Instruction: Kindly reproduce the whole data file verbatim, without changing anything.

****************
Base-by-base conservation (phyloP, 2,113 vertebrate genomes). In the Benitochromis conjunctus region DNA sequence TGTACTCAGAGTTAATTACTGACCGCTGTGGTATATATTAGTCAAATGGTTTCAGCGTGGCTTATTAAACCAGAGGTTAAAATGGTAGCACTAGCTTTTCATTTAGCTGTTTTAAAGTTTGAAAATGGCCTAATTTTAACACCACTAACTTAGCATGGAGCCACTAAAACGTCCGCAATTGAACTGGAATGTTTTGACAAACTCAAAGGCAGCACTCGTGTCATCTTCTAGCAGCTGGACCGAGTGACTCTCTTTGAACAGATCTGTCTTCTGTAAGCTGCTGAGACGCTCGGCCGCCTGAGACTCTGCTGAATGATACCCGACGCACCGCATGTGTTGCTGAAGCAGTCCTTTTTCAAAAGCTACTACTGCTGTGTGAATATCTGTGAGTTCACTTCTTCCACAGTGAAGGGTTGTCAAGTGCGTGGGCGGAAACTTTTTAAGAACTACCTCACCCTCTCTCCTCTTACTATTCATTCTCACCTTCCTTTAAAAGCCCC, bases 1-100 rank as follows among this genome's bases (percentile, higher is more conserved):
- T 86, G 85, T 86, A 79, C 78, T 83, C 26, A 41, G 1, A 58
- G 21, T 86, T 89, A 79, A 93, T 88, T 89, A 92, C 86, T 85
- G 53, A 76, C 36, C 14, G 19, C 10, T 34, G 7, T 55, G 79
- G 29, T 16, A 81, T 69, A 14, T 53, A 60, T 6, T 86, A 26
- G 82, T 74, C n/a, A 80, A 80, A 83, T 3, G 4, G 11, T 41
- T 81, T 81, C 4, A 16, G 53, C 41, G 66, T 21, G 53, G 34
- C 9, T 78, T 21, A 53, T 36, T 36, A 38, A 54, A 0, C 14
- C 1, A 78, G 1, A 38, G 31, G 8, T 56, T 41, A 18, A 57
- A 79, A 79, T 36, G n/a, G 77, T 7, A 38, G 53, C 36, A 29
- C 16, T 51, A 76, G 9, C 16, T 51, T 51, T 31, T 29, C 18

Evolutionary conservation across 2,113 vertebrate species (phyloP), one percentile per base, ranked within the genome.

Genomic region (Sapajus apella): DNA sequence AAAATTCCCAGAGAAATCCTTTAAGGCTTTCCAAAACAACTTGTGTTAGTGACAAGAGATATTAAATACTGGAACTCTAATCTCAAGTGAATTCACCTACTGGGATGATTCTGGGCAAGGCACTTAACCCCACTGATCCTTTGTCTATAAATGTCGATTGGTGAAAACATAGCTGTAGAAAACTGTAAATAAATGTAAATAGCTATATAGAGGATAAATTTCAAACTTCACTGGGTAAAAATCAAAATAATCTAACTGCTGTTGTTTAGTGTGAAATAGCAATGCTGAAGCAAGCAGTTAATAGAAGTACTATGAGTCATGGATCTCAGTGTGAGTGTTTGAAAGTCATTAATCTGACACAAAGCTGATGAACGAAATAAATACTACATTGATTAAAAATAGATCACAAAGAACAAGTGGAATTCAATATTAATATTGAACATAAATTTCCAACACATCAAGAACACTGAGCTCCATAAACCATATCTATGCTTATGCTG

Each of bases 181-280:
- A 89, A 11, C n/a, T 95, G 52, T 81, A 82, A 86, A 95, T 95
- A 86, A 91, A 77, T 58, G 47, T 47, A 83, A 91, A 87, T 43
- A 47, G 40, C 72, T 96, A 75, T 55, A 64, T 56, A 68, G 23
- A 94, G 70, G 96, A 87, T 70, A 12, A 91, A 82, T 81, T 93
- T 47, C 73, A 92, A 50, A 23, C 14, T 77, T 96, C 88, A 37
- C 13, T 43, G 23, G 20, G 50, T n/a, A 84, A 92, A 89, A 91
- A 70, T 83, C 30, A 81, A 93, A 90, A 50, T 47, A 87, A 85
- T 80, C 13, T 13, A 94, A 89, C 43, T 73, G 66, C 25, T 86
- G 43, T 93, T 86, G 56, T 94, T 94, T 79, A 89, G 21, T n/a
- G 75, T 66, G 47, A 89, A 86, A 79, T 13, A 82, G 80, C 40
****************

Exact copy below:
Base-by-base conservation (phyloP, 2,113 vertebrate genomes). In the Benitochromis conjunctus region DNA sequence TGTACTCAGAGTTAATTACTGACCGCTGTGGTATATATTAGTCAAATGGTTTCAGCGTGGCTTATTAAACCAGAGGTTAAAATGGTAGCACTAGCTTTTCATTTAGCTGTTTTAAAGTTTGAAAATGGCCTAATTTTAACACCACTAACTTAGCATGGAGCCACTAAAACGTCCGCAATTGAACTGGAATGTTTTGACAAACTCAAAGGCAGCACTCGTGTCATCTTCTAGCAGCTGGACCGAGTGACTCTCTTTGAACAGATCTGTCTTCTGTAAGCTGCTGAGACGCTCGGCCGCCTGAGACTCTGCTGAATGATACCCGACGCACCGCATGTGTTGCTGAAGCAGTCCTTTTTCAAAAGCTACTACTGCTGTGTGAATATCTGTGAGTTCACTTCTTCCACAGTGAAGGGTTGTCAAGTGCGTGGGCGGAAACTTTTTAAGAACTACCTCACCCTCTCTCCTCTTACTATTCATTCTCACCTTCCTTTAAAAGCCCC, bases 1-100 rank as follows among this genome's bases (percentile, higher is more conserved):
- T 86, G 85, T 86, A 79, C 78, T 83, C 26, A 41, G 1, A 58
- G 21, T 86, T 89, A 79, A 93, T 88, T 89, A 92, C 86, T 85
- G 53, A 76, C 36, C 14, G 19, C 10, T 34, G 7, T 55, G 79
- G 29, T 16, A 81, T 69, A 14, T 53, A 60, T 6, T 86, A 26
- G 82, T 74, C n/a, A 80, A 80, A 83, T 3, G 4, G 11, T 41
- T 81, T 81, C 4, A 16, G 53, C 41, G 66, T 21, G 53, G 34
- C 9, T 78, T 21, A 53, T 36, T 36, A 38, A 54, A 0, C 14
- C 1, A 78, G 1, A 38, G 31, G 8, T 56, T 41, A 18, A 57
- A 79, A 79, T 36, G n/a, G 77, T 7, A 38, G 53, C 36, A 29
- C 16, T 51, A 76, G 9, C 16, T 51, T 51, T 31, T 29, C 18

Evolutionary conservation across 2,113 vertebrate species (phyloP), one percentile per base, ranked within the genome.

Genomic region (Sapajus apella): DNA sequence AAAATTCCCAGAGAAATCCTTTAAGGCTTTCCAAAACAACTTGTGTTAGTGACAAGAGATATTAAATACTGGAACTCTAATCTCAAGTGAATTCACCTACTGGGATGATTCTGGGCAAGGCACTTAACCCCACTGATCCTTTGTCTATAAATGTCGATTGGTGAAAACATAGCTGTAGAAAACTGTAAATAAATGTAAATAGCTATATAGAGGATAAATTTCAAACTTCACTGGGTAAAAATCAAAATAATCTAACTGCTGTTGTTTAGTGTGAAATAGCAATGCTGAAGCAAGCAGTTAATAGAAGTACTATGAGTCATGGATCTCAGTGTGAGTGTTTGAAAGTCATTAATCTGACACAAAGCTGATGAACGAAATAAATACTACATTGATTAAAAATAGATCACAAAGAACAAGTGGAATTCAATATTAATATTGAACATAAATTTCCAACACATCAAGAACACTGAGCTCCATAAACCATATCTATGCTTATGCTG

Each of bases 181-280:
- A 89, A 11, C n/a, T 95, G 52, T 81, A 82, A 86, A 95, T 95
- A 86, A 91, A 77, T 58, G 47, T 47, A 83, A 91, A 87, T 43
- A 47, G 40, C 72, T 96, A 75, T 55, A 64, T 56, A 68, G 23
- A 94, G 70, G 96, A 87, T 70, A 12, A 91, A 82, T 81, T 93
- T 47, C 73, A 92, A 50, A 23, C 14, T 77, T 96, C 88, A 37
- C 13, T 43, G 23, G 20, G 50, T n/a, A 84, A 92, A 89, A 91
- A 70, T 83, C 30, A 81, A 93, A 90, A 50, T 47, A 87, A 85
- T 80, C 13, T 13, A 94, A 89, C 43, T 73, G 66, C 25, T 86
- G 43, T 93, T 86, G 56, T 94, T 94, T 79, A 89, G 21, T n/a
- G 75, T 66, G 47, A 89, A 86, A 79, T 13, A 82, G 80, C 40